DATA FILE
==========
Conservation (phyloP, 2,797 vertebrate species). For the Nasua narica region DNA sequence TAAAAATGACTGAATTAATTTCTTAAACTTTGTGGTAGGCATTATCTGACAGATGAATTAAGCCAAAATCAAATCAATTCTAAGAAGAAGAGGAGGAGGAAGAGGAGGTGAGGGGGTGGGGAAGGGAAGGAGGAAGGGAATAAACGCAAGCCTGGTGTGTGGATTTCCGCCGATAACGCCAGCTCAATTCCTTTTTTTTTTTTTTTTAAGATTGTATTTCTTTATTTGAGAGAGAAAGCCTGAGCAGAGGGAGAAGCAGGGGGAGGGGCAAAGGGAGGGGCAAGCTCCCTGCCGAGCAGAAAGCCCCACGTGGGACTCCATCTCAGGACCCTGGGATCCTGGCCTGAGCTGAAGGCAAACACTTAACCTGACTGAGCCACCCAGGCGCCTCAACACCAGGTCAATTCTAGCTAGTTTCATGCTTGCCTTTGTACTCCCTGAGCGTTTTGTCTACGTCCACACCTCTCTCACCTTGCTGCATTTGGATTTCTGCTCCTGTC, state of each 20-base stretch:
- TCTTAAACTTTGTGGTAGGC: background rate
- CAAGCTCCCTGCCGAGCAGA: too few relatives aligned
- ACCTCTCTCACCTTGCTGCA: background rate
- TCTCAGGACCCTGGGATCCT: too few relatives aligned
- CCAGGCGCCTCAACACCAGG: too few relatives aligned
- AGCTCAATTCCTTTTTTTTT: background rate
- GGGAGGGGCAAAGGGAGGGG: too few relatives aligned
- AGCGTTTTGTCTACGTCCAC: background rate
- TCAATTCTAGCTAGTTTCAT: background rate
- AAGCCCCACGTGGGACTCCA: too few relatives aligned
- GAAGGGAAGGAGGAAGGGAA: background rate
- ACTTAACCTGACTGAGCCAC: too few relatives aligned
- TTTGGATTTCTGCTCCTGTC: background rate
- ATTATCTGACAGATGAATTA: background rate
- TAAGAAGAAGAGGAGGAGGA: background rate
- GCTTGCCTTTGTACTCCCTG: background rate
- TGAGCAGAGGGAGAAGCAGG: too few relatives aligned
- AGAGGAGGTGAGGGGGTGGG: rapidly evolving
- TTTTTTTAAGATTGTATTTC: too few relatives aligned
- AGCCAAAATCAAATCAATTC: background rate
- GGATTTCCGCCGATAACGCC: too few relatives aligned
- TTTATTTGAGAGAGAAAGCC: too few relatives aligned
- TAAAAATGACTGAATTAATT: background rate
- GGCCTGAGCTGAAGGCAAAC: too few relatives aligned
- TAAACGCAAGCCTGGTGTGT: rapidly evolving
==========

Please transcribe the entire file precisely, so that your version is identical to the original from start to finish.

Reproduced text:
Conservation (phyloP, 2,797 vertebrate species). For the Nasua narica region DNA sequence TAAAAATGACTGAATTAATTTCTTAAACTTTGTGGTAGGCATTATCTGACAGATGAATTAAGCCAAAATCAAATCAATTCTAAGAAGAAGAGGAGGAGGAAGAGGAGGTGAGGGGGTGGGGAAGGGAAGGAGGAAGGGAATAAACGCAAGCCTGGTGTGTGGATTTCCGCCGATAACGCCAGCTCAATTCCTTTTTTTTTTTTTTTTAAGATTGTATTTCTTTATTTGAGAGAGAAAGCCTGAGCAGAGGGAGAAGCAGGGGGAGGGGCAAAGGGAGGGGCAAGCTCCCTGCCGAGCAGAAAGCCCCACGTGGGACTCCATCTCAGGACCCTGGGATCCTGGCCTGAGCTGAAGGCAAACACTTAACCTGACTGAGCCACCCAGGCGCCTCAACACCAGGTCAATTCTAGCTAGTTTCATGCTTGCCTTTGTACTCCCTGAGCGTTTTGTCTACGTCCACACCTCTCTCACCTTGCTGCATTTGGATTTCTGCTCCTGTC, state of each 20-base stretch:
- TCTTAAACTTTGTGGTAGGC: background rate
- CAAGCTCCCTGCCGAGCAGA: too few relatives aligned
- ACCTCTCTCACCTTGCTGCA: background rate
- TCTCAGGACCCTGGGATCCT: too few relatives aligned
- CCAGGCGCCTCAACACCAGG: too few relatives aligned
- AGCTCAATTCCTTTTTTTTT: background rate
- GGGAGGGGCAAAGGGAGGGG: too few relatives aligned
- AGCGTTTTGTCTACGTCCAC: background rate
- TCAATTCTAGCTAGTTTCAT: background rate
- AAGCCCCACGTGGGACTCCA: too few relatives aligned
- GAAGGGAAGGAGGAAGGGAA: background rate
- ACTTAACCTGACTGAGCCAC: too few relatives aligned
- TTTGGATTTCTGCTCCTGTC: background rate
- ATTATCTGACAGATGAATTA: background rate
- TAAGAAGAAGAGGAGGAGGA: background rate
- GCTTGCCTTTGTACTCCCTG: background rate
- TGAGCAGAGGGAGAAGCAGG: too few relatives aligned
- AGAGGAGGTGAGGGGGTGGG: rapidly evolving
- TTTTTTTAAGATTGTATTTC: too few relatives aligned
- AGCCAAAATCAAATCAATTC: background rate
- GGATTTCCGCCGATAACGCC: too few relatives aligned
- TTTATTTGAGAGAGAAAGCC: too few relatives aligned
- TAAAAATGACTGAATTAATT: background rate
- GGCCTGAGCTGAAGGCAAAC: too few relatives aligned
- TAAACGCAAGCCTGGTGTGT: rapidly evolving